Police in Sutton have issued CCTV and are appealing for help to identify a man wanted in connection with a fraud committed against a vulnerable 96-year-old man.
At 11:05hrs on Wednesday, 10 January the pensioner received a call at his home address near Carshalton Park from a person pretending to be from his bank. During the call, the victim gave his personal details and PIN and the caller said someone would come round and collect his bank cards.
Around 30 minutes later, the suspect arrived at the victim’s address to collect his bank cards and reassured him that replacement cards were in the post for the following day.
The suspect subsequently withdrew £300 from an ATM outside Barclays Bank in Wallington. A further withdrawal of £1800 was made inside the branch at a second machine.
PC Lewis Stevens of Sutton Case Progression Unit said: “The suspect targeted an elderly man by convincing him that he worked for his bank.
“The victim soon realised that he had been the victim of a fraud, but by then it was too late.”
CCTV footage and a still image released by police show a man who police want to speak with in connection with this incident.
He is described as a black man, around 5ft 6inches tall and aged in his 30s. He wore a black baseball cap over short black hair, glasses, black coat and blue jeans. He wore light blue trainers and is seen in the bank with a small blue bag over his hip.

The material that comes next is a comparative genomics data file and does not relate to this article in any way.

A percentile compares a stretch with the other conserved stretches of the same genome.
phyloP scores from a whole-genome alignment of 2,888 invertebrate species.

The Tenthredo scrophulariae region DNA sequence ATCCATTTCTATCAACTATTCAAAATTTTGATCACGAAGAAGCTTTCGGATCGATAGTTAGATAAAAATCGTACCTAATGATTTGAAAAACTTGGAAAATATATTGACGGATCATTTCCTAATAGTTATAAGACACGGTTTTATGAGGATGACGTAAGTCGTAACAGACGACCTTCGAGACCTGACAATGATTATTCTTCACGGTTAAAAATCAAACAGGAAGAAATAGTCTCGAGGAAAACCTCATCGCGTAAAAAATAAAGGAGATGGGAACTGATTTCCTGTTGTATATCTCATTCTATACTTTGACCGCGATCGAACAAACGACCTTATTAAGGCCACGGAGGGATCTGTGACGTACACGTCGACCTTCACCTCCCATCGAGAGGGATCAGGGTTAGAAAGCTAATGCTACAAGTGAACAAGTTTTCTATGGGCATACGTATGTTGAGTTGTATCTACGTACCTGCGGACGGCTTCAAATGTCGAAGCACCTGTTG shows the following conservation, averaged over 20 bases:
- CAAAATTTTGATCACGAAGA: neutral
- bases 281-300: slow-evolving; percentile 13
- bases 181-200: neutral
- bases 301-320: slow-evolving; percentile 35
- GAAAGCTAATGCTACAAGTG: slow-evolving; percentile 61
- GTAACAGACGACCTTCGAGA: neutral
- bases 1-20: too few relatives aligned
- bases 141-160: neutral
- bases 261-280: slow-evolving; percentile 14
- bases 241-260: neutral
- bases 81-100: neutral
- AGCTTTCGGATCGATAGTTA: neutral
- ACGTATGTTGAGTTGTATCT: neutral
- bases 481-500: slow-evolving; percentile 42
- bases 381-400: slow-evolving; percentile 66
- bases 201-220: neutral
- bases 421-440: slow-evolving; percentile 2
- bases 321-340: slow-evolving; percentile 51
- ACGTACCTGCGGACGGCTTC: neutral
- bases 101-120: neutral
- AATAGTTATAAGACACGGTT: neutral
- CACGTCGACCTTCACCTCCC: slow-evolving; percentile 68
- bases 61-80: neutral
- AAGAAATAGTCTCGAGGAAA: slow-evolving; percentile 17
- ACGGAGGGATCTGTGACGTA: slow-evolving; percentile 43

He arrived at the victim’s home in a large dark car.
Anyone who recognises the man pictured or has information concerning this incident is asked to call police in Sutton on 020 8649 0532.
Information can also be reported anonymously to Crimestoppers by calling 0800 555 111 or online at www.crimestoppers-uk.org.
For advice on how to protect yourself from becoming a victim of fraud visithttps://www.met.police.uk/advice-and-information/fraud
To prevent becoming a victim of courier fraud, and related offences such as this, police are asking the public to be aware of the following crime prevention reminders:
– Police and banks will never ask for your PIN or bank card;
– Equally, they will never arrange to meet you to exchange cash or bank cards;
– If you are contacted by someone who asks for these, hang up;
– Report any such calls to police by dialling 101. If possible, try to use a different phone to the one called by potential fraudsters; for instance, use a mobile if the suspicious call was made to your landline, and vice versa. If you need to use the same phone, wait at least five minutes for the line to clear;
– In an emergency, call police on 999;
– If you have elderly friends or relatives, please remind them periodically of the methods used by such fraudsters.